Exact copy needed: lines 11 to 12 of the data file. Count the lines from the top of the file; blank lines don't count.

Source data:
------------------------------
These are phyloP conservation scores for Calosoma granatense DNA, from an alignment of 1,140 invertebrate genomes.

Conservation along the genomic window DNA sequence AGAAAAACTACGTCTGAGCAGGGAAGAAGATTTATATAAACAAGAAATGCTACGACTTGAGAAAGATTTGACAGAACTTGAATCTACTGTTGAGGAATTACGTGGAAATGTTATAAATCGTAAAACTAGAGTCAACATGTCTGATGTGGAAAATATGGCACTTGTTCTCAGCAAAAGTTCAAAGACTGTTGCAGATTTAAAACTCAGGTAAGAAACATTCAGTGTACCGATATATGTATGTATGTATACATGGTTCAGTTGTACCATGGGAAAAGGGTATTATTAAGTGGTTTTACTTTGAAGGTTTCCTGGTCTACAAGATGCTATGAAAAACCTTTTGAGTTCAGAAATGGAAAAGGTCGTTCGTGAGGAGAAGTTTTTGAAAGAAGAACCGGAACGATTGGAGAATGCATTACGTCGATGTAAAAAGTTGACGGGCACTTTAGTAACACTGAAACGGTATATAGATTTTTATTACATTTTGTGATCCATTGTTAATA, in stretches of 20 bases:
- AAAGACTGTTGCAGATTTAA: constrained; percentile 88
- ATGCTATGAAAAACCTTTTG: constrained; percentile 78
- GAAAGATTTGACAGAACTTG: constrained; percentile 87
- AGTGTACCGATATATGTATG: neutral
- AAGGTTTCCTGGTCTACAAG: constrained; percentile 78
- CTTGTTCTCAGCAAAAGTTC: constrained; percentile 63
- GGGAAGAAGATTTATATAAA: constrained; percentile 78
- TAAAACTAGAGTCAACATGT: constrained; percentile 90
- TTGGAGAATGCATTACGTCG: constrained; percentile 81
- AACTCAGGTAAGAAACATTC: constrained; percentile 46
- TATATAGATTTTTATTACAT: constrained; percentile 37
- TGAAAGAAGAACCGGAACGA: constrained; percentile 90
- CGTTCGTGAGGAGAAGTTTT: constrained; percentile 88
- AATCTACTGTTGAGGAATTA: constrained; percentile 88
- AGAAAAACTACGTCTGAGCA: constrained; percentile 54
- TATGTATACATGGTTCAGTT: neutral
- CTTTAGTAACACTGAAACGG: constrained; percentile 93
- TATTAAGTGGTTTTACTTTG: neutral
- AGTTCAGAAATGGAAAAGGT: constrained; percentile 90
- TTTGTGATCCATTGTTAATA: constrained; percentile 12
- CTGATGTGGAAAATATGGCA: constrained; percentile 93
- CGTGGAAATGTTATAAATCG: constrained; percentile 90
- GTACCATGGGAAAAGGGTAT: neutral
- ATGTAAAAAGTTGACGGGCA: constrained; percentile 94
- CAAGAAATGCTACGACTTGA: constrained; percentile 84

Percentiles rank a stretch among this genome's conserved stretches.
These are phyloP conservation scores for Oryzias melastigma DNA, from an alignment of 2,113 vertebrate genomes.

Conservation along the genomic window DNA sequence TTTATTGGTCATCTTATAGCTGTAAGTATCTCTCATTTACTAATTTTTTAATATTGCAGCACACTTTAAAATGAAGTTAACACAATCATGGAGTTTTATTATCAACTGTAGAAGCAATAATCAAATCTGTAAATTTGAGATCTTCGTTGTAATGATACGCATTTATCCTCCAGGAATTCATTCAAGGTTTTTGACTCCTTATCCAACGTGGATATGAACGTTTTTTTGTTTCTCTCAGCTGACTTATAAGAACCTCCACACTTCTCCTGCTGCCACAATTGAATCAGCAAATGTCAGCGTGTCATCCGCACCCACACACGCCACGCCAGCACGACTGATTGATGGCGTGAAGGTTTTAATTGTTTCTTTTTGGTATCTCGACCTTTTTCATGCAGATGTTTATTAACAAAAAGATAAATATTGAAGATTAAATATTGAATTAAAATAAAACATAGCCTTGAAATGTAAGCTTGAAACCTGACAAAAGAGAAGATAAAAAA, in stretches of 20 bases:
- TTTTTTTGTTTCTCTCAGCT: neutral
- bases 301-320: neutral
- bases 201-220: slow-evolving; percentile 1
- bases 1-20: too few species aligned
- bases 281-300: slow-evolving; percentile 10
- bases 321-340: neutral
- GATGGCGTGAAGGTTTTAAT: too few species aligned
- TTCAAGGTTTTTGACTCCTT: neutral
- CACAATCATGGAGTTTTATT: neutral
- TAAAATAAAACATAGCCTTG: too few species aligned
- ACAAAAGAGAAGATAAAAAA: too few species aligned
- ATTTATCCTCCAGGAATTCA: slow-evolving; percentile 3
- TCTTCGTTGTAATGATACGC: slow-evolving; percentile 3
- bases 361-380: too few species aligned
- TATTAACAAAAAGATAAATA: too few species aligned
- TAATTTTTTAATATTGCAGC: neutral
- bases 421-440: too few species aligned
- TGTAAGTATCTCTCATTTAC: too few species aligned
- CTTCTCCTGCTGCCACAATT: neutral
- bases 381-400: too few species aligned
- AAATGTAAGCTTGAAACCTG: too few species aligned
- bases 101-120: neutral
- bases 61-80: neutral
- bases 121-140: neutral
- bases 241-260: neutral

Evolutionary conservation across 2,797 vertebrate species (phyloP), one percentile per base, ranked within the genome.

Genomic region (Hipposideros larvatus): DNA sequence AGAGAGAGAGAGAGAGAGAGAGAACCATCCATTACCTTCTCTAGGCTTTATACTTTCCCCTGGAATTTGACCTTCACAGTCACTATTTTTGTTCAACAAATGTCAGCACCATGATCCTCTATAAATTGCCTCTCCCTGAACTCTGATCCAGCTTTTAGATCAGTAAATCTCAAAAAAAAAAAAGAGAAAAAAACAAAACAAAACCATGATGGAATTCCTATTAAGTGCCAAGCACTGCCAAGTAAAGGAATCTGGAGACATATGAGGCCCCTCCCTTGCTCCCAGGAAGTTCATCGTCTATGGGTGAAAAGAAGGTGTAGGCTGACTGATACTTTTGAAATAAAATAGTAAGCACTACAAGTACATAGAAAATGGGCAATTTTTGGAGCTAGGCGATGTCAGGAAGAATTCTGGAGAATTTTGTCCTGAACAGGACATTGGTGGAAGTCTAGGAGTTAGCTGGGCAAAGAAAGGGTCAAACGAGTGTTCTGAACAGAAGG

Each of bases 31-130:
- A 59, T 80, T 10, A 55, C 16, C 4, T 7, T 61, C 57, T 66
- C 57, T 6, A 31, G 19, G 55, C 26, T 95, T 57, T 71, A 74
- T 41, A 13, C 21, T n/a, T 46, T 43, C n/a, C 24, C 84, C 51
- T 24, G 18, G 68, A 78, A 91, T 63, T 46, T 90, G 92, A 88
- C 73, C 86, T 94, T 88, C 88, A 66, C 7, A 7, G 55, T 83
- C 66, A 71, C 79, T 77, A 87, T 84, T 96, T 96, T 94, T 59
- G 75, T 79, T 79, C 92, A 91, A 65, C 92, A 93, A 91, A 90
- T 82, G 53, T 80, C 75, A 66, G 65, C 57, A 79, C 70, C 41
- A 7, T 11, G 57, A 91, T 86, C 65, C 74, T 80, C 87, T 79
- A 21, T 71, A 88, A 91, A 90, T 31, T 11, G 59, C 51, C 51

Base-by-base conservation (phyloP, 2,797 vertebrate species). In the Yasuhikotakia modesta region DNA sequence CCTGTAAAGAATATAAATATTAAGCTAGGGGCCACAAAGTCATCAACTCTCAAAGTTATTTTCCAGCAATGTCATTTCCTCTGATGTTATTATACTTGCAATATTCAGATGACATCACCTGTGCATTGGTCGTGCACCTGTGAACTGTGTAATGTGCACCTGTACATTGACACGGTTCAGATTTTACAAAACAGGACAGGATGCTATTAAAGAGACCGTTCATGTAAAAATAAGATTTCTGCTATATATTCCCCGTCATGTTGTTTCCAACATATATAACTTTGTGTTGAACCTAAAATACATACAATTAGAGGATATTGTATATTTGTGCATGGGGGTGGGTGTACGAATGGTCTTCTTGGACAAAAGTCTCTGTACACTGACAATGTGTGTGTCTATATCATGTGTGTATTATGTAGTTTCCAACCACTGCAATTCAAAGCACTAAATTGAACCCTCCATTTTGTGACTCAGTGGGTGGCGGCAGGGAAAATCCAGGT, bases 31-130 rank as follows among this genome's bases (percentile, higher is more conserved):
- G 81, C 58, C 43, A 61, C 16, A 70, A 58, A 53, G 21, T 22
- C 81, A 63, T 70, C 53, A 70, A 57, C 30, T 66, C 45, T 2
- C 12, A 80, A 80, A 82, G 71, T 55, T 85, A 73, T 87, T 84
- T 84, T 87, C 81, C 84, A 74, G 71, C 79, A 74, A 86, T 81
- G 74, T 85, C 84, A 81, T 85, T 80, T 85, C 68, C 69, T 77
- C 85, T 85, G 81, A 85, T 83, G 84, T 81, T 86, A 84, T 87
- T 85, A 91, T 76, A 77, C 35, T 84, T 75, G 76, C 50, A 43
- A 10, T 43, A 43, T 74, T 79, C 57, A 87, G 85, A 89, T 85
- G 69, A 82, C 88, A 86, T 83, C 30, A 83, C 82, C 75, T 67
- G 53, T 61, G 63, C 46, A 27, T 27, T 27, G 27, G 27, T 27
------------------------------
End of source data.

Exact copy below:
- TTGGAGAATGCATTACGTCG: constrained; percentile 81
- AACTCAGGTAAGAAACATTC: constrained; percentile 46